Corporate officers; liability. On  the  issue  of  the  solidary  obligation  of  the  corporate officers impleaded vis-à-vis the corporation for Mapua’s illegal dismissal, “[i]t is hornbook principle that personal liability of corporate directors, trustees or officers attaches only when: (a) they assent to a patently unlawful act of the corporation,  or  when  they  are  guilty  of  bad  faith  or  gross  negligence  in directing  its  affairs,  or  when  there  is  a  conflict  of  interest resulting  in damages  to  the  corporation,  its  stockholders  or  other  persons; (b)  they consent to the issuance of watered down stocks or when, having knowledge of  such  issuance,  do  not  forthwith  file  with  the  corporate  secretary  their written objection; (c) they agree to hold themselves personally and solidarily liable with the corporation; or (d) they are made by specific provision of law personally answerable fortheir corporate action.SPI Technologies, Inc., et al. v. Victoria K. Mapua,G.R. No. 199022, April 7, 2014.

Corporate officers; liability. A corporation has a personality separate and distinct from its officers and board of directors who may only be held personally liable for damages if it is proven that they acted with malice or bad faith in the dismissal of an employee. Absent any evidence on record that petitioner Bautista acted maliciously or in bad faith in effecting the termination of respondent, plus the apparent lack of allegation in the pleadings of respondent that petitioner Bautistaacted in such manner, the doctrine of corporate fiction dictates that only petitioner corporation should be held liable for the illegal dismissal of respondent. Mirant (Philippines) Corporation, et al. v. Joselito A. Caro,G.R. No. 181490, April 23, 2014.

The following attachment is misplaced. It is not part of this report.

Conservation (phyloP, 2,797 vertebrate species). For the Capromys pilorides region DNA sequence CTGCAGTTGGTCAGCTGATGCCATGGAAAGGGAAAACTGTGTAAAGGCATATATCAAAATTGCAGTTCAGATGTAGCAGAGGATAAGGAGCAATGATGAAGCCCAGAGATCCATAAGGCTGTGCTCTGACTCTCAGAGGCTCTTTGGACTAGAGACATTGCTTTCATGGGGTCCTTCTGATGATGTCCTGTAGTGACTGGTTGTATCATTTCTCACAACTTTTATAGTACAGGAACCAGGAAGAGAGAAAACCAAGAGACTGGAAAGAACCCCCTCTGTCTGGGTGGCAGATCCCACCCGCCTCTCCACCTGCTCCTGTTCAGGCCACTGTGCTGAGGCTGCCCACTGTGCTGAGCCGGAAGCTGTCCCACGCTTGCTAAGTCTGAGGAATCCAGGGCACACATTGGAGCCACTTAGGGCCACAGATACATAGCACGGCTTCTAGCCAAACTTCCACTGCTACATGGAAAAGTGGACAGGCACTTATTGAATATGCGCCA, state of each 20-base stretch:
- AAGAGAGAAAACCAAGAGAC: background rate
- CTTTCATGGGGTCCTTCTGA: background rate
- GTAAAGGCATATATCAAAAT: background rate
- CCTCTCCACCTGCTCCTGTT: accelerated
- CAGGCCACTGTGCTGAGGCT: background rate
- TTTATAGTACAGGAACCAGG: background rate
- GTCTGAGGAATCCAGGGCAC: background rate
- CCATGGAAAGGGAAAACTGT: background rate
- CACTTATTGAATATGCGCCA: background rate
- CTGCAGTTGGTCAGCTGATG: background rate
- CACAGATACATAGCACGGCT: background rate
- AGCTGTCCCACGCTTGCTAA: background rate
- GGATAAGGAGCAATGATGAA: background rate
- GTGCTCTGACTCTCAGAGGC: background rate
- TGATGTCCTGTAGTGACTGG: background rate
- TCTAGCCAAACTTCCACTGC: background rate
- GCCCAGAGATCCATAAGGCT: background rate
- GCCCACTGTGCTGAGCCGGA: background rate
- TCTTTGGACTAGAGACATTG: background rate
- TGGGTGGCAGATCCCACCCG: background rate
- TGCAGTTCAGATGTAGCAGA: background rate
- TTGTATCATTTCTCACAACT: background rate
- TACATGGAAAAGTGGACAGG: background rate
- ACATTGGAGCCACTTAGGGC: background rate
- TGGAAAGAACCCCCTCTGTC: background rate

Corporations; merger; concept. Merger is a re-organization of two or more corporations that results in their consolidating into a single corpor ation, which is one of the constituent corporations, one disappearing or dissolving and the other surviving.  To put it another way, merger is the absorption of one or more corporations by another existing corporation, which retains its identity and takes over the rights, privileges, franchises, properties, claims, liabilities and obligations of the absorbed corporation(s).  The absorbing corporation continues its existence while the life or lives of the other corporation(s) is or are terminated. Bank of Commerce v. Radio Philippines Network, Inc., et al.,G.R. No. 195615, April 21, 2014.

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April 2014 Philippine Supreme Court Decisions on Legal and Judicial Ethics

Here are select April 2014 rulings of the Supreme Court of the Philippines on legal and judicial ethics:

Court personnel; simple misconduct. An administrative case was filed against Melchor Tiongson, a Court of Appeals (CA) employee who was assigned to be the head watcher during the 2011 bar examinations. The complaint alleged that she brought a digital camera inside the bar examination rooms, in violation of the Instructions to Head Watchers. The Court held that in administrative proceedings, substantial evidence is the quantum of proof required for a finding of guilt, and this requirement is satisfied if there is reasonable ground to believe that the employee is responsible for the misconduct. Misconduct means transgression of some established and definite rule of action, more particularly, unlawful behavior or gross negligence by an employee. Any transgression or deviation from the established norm of conduct, work related or not, amounts to a misconduct. In this case, there was substantial evidence to prove that Tiongson committed a misconduct. Tiongson was held liable for simple misconduct only, because the elements of grave misconduct were not proven with substantial evidence, and Tiongson admitted his infraction before the Office of the Bar Confidant. As a CA employee, Tiongson disregarded his duty to uphold the strict standards required of every court employee, that is, to be an example of integrity, uprightness and obedience to the judiciary. Re: Melchor Tiongson, Head Watcher, During the 2011 Bar Examinations, B.M. No. 2482, April 1, 2014.